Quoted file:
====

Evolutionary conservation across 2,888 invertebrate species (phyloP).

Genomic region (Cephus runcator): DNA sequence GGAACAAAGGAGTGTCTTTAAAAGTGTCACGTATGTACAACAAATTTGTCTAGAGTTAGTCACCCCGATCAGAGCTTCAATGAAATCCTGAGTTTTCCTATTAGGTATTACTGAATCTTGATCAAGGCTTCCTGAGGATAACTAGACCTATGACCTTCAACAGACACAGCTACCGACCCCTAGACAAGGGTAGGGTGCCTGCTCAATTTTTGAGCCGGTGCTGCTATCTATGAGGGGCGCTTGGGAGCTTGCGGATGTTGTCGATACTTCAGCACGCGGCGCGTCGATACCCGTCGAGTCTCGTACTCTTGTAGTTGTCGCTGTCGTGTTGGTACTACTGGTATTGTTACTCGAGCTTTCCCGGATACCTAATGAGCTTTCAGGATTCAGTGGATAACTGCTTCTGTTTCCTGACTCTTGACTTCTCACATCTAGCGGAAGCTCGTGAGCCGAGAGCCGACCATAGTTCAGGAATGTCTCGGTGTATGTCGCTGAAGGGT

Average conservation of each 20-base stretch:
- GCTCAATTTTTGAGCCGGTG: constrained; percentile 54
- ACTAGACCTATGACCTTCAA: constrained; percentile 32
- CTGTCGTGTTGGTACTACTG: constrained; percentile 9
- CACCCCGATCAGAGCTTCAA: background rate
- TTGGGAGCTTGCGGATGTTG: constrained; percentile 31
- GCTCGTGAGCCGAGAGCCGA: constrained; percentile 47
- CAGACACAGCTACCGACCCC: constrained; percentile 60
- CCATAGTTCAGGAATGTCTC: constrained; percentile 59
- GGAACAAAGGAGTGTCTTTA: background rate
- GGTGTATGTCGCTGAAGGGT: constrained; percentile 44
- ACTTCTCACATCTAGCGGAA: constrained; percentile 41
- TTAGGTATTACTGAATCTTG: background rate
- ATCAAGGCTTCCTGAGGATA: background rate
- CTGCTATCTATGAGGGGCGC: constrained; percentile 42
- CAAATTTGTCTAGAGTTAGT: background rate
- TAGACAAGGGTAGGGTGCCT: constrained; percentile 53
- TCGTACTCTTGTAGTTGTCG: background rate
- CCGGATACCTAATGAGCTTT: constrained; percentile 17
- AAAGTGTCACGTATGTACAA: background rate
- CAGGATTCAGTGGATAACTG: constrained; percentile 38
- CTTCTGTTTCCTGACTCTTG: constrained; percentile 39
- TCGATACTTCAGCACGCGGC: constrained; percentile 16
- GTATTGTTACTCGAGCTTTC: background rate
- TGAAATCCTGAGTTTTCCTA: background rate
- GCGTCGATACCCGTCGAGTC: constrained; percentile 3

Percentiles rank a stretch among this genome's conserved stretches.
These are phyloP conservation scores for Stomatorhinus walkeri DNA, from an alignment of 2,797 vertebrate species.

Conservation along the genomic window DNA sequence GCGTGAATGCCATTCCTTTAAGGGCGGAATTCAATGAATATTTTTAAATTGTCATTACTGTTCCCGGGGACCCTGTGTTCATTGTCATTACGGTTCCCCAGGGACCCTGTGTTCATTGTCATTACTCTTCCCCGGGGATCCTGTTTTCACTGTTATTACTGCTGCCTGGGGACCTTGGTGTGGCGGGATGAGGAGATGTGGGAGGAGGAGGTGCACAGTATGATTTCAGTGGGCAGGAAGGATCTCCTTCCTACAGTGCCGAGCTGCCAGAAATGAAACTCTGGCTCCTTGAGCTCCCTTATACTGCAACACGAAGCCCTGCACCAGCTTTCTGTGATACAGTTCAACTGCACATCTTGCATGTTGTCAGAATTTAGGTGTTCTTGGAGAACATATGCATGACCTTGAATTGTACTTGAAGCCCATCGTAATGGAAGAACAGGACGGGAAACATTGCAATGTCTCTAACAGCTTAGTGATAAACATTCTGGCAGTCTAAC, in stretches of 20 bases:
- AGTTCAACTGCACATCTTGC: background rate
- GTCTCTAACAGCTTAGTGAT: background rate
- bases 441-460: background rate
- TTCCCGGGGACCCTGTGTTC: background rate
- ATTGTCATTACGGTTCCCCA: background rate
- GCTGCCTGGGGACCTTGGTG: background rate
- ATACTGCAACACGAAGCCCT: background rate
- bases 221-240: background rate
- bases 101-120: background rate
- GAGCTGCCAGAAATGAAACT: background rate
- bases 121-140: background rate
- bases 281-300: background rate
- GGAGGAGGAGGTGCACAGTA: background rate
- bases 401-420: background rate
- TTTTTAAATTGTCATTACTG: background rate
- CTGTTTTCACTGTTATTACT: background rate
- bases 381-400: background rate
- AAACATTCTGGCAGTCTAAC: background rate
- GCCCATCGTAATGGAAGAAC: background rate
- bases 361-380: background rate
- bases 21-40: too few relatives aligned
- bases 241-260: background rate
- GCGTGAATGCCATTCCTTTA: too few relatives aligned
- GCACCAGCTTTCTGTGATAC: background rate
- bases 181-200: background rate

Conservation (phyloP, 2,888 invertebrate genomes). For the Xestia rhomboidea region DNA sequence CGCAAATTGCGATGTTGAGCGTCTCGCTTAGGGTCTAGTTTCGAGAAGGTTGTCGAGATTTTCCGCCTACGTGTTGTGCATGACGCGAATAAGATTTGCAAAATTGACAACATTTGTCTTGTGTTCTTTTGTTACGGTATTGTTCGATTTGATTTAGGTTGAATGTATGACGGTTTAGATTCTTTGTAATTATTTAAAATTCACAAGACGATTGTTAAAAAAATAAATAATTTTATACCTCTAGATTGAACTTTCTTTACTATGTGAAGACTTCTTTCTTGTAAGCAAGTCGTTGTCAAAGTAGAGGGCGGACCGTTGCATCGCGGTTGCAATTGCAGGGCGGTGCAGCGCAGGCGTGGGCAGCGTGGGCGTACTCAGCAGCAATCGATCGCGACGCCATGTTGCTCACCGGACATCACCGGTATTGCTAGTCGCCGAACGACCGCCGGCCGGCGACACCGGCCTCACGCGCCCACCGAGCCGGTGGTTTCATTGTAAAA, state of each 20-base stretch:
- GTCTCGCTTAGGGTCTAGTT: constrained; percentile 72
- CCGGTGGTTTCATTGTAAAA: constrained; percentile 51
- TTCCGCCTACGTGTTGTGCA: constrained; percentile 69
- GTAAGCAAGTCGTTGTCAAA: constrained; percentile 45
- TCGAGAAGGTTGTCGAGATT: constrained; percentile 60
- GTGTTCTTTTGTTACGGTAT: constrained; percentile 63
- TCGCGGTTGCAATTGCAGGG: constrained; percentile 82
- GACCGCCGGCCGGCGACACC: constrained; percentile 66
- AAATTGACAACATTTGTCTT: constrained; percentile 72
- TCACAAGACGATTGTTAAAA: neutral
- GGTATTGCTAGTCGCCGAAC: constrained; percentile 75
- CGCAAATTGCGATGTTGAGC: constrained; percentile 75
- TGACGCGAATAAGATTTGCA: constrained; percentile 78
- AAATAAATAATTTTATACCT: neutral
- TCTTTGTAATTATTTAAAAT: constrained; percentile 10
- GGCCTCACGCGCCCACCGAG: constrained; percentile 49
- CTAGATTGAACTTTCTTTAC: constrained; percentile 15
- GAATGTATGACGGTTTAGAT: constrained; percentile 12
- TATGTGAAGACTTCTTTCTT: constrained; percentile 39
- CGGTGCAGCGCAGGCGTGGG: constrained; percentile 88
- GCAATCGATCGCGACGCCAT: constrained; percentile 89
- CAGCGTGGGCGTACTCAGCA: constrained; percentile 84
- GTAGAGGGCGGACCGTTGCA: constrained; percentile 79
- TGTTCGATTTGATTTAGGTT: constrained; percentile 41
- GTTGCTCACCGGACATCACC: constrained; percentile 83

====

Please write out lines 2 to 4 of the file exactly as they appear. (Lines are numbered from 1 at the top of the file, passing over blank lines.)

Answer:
Genomic region (Cephus runcator): DNA sequence GGAACAAAGGAGTGTCTTTAAAAGTGTCACGTATGTACAACAAATTTGTCTAGAGTTAGTCACCCCGATCAGAGCTTCAATGAAATCCTGAGTTTTCCTATTAGGTATTACTGAATCTTGATCAAGGCTTCCTGAGGATAACTAGACCTATGACCTTCAACAGACACAGCTACCGACCCCTAGACAAGGGTAGGGTGCCTGCTCAATTTTTGAGCCGGTGCTGCTATCTATGAGGGGCGCTTGGGAGCTTGCGGATGTTGTCGATACTTCAGCACGCGGCGCGTCGATACCCGTCGAGTCTCGTACTCTTGTAGTTGTCGCTGTCGTGTTGGTACTACTGGTATTGTTACTCGAGCTTTCCCGGATACCTAATGAGCTTTCAGGATTCAGTGGATAACTGCTTCTGTTTCCTGACTCTTGACTTCTCACATCTAGCGGAAGCTCGTGAGCCGAGAGCCGACCATAGTTCAGGAATGTCTCGGTGTATGTCGCTGAAGGGT

Average conservation of each 20-base stretch:
- GCTCAATTTTTGAGCCGGTG: constrained; percentile 54